After reading a dairy blog this past year and hearing the different information out there that producers were discussing from all different parts of the U.S., I believe the market truths have changed forever as the monopolies in the dairy, beef and grain sectors grow ever larger, to the detriment of both producers and retail consumers.


I’m sure others noticed, as well as I, that during the last high cycle, retail prices in the stores responded much closer to the corresponding fall in farm prices than they did this cycle. This is in spite of diesel prices being half of what they were in the last high price cycle. 


Many stores never came below $5/gln. for milk. Record profits were posted by large milk companies and processors in the first half of 2009. Unfortunately, most of these huge milk companies and processors merged into one, which is a competing interest to the detriment of the dairyman and the consuming public.


I believe this trend will only get worse, and the days of milk prices moving very high are over, because the companies are too big of a monopoly in all sectors of agriculture and will not pass on the lower cost of commodities to the consumers, but rather rake in the excessive profit opportunity for themselves. This leaves us a market that is not truly free and can’t function, in my opinion.


The record profits reported by DFA/Dean Foods in the first half of 2009, at a time when their biggest expense, the procurement of milk, was experiencing the worst price disaster ever seen in this country in relation to expenses, and the very slow recovery bears this theory out.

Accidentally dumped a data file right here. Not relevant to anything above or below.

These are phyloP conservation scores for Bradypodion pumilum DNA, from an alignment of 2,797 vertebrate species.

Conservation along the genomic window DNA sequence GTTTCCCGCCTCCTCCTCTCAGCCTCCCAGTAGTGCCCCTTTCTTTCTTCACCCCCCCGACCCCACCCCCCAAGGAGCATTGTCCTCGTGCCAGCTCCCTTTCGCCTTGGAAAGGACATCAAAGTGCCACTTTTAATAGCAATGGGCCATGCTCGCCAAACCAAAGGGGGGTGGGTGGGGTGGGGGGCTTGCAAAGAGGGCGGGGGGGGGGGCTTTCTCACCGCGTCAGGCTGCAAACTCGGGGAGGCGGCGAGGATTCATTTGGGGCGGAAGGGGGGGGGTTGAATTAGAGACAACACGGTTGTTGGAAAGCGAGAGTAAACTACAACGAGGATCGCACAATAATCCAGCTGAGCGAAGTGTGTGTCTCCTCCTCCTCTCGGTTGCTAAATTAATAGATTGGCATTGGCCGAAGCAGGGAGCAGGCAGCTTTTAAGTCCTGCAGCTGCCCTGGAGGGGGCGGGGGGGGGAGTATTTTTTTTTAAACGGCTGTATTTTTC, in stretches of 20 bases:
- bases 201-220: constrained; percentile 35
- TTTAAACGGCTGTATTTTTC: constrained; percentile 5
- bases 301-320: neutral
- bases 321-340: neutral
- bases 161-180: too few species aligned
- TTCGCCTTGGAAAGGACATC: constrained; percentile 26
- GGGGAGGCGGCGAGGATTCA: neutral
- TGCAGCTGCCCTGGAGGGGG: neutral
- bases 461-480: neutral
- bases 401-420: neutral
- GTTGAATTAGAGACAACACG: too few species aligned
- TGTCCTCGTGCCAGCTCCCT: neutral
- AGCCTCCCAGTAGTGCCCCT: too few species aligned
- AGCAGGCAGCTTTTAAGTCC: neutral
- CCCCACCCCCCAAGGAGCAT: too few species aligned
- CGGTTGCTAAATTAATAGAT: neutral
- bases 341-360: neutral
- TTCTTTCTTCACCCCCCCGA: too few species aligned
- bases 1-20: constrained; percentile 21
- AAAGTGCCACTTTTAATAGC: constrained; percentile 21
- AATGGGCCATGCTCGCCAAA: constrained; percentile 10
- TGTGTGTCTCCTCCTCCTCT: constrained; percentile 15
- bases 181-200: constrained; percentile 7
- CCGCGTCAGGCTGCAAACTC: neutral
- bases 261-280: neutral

It’s my opinion that the only solution is to work to compel the breakup of these big agricultural monopolies by enforcement of the existing anti-trust laws by the U.S. Attorney General.


 How could this be done? Obviously, not by the power of the producer. Rather, it will only happen if the voter/consumer becomes angry about the spread between farm & retail prices. That cannot/will not happen unless they know about this.


Perhaps producers should stop preaching to the choir and put their money and their story out to the consumer. This would involve consumer awareness of the farm price in the form of ads in big city papers paid for by producer funds.


The consumer needs to be made aware of what the producer receives for a gallon of milk. Producers need to make it their mission to keep them informed on what the farm value of milk is in each gallon of milk and each pound of cheese.


Inform and empower the consumer to encourage them to ask the why and how of this truth. The consumer will hold the politicians accountable who allow this manipulation of the market and the assault on consumer prices at retail, while the government, at the same time, doles out late-coming and inadequate subsidies, scoring political capitol at the expense of the farmers and the taxpayers/consumers.


No company large enough to influence the U.S. milk market should ever be allowed to store up product. This only results in market-dumping driving domestic prices down as soon as they start trending too fast or far upward.


Imported milk should be required to be used if we have a need. Of course, then they will just store domestic product instead to create the need to import. This would be unenforceable with a hopeless bureaucratic mess in play.


In lieu of that, how about a change in milk pricing rules that would tie raw milk prices to big national company profits? Establish a fair profit level for them and if they go above, so be it, but the same increase would have to be passed on to producers of raw commodities.


This mechanism would be self-policing, since each attempt at such shenanigans would only serve to increase their expenses. Consumers would benefit as well without the unfair spread at retail, and indirectly producers would benefit by increased consumption. 


I hope I’m as wrong about this was I was about a fast upturn in six months.